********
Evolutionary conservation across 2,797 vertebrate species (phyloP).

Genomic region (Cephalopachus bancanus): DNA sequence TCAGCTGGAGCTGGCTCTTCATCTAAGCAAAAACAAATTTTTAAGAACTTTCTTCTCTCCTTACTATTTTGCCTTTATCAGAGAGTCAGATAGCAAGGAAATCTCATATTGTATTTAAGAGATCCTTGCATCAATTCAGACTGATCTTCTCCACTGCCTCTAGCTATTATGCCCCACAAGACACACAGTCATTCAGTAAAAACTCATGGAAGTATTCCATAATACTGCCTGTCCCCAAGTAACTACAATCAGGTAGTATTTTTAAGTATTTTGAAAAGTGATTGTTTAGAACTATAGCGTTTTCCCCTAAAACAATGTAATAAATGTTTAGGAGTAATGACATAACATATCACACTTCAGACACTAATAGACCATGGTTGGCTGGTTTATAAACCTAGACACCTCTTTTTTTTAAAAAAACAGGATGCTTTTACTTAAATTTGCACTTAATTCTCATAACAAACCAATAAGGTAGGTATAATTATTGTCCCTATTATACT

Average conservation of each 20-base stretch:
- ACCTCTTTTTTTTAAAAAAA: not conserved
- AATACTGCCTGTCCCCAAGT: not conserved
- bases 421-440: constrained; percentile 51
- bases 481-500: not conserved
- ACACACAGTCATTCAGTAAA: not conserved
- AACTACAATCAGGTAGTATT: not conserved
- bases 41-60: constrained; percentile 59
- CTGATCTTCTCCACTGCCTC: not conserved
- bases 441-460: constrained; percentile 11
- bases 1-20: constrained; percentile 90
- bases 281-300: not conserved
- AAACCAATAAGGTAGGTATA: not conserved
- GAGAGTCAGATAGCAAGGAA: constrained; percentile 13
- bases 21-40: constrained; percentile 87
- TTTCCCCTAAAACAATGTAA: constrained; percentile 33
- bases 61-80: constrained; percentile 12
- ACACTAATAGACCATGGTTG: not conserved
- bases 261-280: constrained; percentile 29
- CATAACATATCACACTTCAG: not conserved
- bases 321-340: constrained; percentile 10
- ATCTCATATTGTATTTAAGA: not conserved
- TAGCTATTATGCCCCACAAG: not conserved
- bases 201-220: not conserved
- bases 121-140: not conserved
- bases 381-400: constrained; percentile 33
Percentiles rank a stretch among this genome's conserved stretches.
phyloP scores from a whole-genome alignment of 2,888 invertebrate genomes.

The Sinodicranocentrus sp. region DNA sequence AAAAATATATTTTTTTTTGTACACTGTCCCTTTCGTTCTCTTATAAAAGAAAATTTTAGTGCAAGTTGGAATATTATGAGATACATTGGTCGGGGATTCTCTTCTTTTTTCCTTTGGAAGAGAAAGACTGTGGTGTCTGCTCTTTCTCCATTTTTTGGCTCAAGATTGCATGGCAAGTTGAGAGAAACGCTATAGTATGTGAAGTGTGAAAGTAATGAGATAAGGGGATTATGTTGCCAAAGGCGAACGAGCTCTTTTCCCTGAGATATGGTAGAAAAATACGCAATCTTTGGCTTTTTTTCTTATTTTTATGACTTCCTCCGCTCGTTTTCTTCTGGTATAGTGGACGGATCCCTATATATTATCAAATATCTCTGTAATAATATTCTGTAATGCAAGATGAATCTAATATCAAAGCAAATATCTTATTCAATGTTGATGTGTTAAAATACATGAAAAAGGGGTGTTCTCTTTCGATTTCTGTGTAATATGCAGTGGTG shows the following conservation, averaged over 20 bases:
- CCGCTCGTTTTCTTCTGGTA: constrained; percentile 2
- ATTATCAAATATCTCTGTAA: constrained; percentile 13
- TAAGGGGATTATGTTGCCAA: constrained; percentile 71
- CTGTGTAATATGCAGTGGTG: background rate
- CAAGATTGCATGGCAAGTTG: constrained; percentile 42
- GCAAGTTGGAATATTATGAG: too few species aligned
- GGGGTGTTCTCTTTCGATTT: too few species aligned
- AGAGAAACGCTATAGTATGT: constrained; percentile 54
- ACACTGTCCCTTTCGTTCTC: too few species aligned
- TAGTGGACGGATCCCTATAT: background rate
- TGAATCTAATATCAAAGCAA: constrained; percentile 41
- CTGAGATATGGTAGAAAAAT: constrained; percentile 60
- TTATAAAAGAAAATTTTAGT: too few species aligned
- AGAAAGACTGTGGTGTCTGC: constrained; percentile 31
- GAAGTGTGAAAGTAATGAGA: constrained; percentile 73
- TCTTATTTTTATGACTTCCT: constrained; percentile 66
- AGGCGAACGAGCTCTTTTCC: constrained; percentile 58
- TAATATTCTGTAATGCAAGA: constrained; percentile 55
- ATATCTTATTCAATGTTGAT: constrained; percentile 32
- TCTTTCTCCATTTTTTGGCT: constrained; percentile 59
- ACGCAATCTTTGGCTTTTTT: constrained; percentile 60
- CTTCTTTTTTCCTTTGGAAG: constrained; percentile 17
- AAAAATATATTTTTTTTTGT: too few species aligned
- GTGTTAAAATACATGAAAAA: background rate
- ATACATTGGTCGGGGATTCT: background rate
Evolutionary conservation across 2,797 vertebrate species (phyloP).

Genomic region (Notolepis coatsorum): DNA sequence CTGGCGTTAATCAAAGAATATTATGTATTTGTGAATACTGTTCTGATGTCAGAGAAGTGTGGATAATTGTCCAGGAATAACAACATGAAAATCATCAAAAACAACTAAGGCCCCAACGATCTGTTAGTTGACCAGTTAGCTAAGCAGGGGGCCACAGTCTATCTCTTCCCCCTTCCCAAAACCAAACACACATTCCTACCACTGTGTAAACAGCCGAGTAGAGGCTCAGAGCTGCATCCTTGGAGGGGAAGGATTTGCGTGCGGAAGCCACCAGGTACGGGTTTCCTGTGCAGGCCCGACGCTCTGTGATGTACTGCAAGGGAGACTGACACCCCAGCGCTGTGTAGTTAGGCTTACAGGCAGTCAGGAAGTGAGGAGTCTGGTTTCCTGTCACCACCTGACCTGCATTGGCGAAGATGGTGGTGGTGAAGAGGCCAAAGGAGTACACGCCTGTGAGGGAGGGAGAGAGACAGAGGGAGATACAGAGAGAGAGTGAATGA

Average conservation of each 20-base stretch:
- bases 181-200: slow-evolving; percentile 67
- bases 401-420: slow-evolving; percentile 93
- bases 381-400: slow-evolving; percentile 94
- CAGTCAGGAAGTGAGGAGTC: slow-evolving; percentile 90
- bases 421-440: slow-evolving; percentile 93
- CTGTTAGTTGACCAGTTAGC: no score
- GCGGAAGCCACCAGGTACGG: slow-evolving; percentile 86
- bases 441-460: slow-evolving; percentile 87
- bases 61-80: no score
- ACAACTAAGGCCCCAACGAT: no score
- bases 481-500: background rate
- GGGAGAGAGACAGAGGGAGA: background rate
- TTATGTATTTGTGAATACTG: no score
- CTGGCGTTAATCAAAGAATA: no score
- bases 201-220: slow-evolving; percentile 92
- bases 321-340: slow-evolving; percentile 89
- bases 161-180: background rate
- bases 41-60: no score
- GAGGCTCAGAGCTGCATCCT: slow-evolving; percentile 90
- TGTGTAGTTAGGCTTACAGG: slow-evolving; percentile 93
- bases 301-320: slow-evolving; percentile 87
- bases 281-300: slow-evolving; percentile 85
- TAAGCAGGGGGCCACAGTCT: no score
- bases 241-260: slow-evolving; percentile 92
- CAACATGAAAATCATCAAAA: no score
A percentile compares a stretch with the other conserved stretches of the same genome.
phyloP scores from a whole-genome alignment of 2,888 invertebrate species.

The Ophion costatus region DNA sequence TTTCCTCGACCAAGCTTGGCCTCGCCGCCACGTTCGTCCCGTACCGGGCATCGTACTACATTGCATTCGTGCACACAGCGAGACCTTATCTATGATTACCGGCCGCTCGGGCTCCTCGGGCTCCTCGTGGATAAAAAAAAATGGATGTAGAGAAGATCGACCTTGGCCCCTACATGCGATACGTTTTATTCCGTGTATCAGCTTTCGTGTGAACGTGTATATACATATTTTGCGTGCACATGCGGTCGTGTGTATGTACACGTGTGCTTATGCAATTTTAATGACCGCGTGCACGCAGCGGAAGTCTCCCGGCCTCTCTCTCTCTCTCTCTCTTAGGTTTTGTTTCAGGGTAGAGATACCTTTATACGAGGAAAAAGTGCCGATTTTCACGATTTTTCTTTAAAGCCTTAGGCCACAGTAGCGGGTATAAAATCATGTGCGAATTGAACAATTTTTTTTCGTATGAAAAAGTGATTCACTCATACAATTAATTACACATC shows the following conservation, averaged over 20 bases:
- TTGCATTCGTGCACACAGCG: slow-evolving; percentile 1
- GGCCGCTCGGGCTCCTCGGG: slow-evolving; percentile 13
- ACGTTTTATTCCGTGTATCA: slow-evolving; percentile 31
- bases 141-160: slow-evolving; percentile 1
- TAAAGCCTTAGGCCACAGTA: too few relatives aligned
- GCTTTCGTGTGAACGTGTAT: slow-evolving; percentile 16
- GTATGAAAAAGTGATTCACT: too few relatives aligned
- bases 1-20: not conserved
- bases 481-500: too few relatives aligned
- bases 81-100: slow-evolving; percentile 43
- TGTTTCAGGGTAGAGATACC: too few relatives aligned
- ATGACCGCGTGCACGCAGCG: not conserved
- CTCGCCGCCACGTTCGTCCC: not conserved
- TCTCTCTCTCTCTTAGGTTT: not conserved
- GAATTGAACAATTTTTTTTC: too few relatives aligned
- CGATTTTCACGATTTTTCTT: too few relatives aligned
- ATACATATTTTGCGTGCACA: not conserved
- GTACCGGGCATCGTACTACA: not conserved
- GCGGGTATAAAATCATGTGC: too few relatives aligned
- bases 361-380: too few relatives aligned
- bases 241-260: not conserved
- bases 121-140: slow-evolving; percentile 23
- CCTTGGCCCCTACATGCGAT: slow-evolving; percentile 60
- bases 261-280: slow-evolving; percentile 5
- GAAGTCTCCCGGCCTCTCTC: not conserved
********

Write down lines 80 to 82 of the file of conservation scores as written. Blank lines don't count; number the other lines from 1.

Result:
- bases 301-320: slow-evolving; percentile 87
- bases 281-300: slow-evolving; percentile 85
- TAAGCAGGGGGCCACAGTCT: no score